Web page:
Chapter

The Problem of Enhancements for Prior or Multiple Current Convictions

Richard S. Frase

in Just Sentencing

Published in print December 2012 | ISBN: 9780199757862
Published online January 2013 | e-ISBN: 9780199979547 | DOI: http://dx.doi.org/10.1093/acprof:oso/9780199757862.003.0004

Series: Studies in Penal Theory and Philosophy

The Problem of Enhancements for Prior or Multiple Current Convictions

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This chapter examines one of the most difficult and important problems of sentencing theory and practice—sentencing enhancements based on prior or multiple current convictions. It first refutes retributive justifications for prior-record (“criminal history”) enhancements, and concludes that such enhancements are only justified if they are based on elevated recidivism risk and respect the normal upper limits of current-offense desert. Moreover, such enhancements should be replaced by validated risk assessment instruments that include normatively acceptable factors in addition to prior convictions. As for multiple current convictions, the chapter concedes that such offenses often merit consecutive sentences, on both desert and risk grounds, but argues for reasons of parsimony in favor of two presumptions: concurrent sentencing and, in case of departure, a limit of twice the recommended sentence for the most serious offense. The chapter also promotes several forms of “concurrent plus” sentencing, including treatment of multiple current offenses as “prior” convictions.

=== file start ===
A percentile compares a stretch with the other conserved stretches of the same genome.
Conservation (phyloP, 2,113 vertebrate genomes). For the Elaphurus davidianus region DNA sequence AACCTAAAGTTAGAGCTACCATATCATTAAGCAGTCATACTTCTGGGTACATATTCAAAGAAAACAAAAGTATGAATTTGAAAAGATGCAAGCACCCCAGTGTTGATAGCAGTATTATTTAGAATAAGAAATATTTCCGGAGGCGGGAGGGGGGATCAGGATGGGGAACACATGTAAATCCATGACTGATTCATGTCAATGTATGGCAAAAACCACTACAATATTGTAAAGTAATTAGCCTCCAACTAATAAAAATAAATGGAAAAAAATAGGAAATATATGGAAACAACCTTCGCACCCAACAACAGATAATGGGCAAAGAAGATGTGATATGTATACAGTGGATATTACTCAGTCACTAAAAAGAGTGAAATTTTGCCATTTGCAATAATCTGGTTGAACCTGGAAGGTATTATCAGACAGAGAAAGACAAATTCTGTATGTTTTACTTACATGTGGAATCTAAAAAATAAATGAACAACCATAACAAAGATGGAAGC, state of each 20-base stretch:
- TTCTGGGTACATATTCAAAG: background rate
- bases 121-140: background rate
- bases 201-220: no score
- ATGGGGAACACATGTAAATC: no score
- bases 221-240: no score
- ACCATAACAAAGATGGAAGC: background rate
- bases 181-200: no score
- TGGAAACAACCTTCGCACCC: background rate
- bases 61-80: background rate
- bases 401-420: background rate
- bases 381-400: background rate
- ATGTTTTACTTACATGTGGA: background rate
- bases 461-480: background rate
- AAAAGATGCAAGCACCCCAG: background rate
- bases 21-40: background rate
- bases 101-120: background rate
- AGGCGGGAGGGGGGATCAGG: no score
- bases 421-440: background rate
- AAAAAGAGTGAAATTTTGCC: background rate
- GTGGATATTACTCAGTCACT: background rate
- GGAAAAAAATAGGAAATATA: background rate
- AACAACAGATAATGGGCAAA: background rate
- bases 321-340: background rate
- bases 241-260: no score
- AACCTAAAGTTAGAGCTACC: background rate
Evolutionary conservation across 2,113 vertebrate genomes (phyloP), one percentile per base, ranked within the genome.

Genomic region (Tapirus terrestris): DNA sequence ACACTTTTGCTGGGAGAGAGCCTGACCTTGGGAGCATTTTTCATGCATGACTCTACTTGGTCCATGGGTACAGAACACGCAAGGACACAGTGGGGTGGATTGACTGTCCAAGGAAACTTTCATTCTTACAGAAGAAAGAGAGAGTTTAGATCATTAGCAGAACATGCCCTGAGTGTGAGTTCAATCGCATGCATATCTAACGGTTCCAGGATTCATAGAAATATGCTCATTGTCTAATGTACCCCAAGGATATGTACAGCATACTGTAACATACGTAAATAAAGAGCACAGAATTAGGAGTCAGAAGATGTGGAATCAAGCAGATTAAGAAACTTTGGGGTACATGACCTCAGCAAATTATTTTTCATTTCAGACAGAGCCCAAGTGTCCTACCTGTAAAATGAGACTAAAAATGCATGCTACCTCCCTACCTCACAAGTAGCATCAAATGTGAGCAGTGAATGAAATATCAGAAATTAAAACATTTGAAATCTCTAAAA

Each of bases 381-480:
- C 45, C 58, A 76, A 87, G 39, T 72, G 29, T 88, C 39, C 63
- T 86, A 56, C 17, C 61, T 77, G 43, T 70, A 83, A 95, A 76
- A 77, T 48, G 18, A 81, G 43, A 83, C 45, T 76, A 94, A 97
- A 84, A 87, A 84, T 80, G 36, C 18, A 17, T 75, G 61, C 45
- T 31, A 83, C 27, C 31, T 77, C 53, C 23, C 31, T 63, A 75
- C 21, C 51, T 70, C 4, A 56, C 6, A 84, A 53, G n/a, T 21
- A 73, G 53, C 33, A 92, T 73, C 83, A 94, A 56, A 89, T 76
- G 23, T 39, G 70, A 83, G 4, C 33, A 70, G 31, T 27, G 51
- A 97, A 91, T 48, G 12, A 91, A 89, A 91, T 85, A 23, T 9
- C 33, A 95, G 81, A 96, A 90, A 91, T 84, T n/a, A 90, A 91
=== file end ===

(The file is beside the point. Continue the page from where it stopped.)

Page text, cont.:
Keywords: concurrent sentences; consecutive sentences; criminal history enhancements; desert; multiple current offenses; prior-record enhancements; recidivism; risk assessment

Chapter.  14562 words. 

Subjects: Criminal Law

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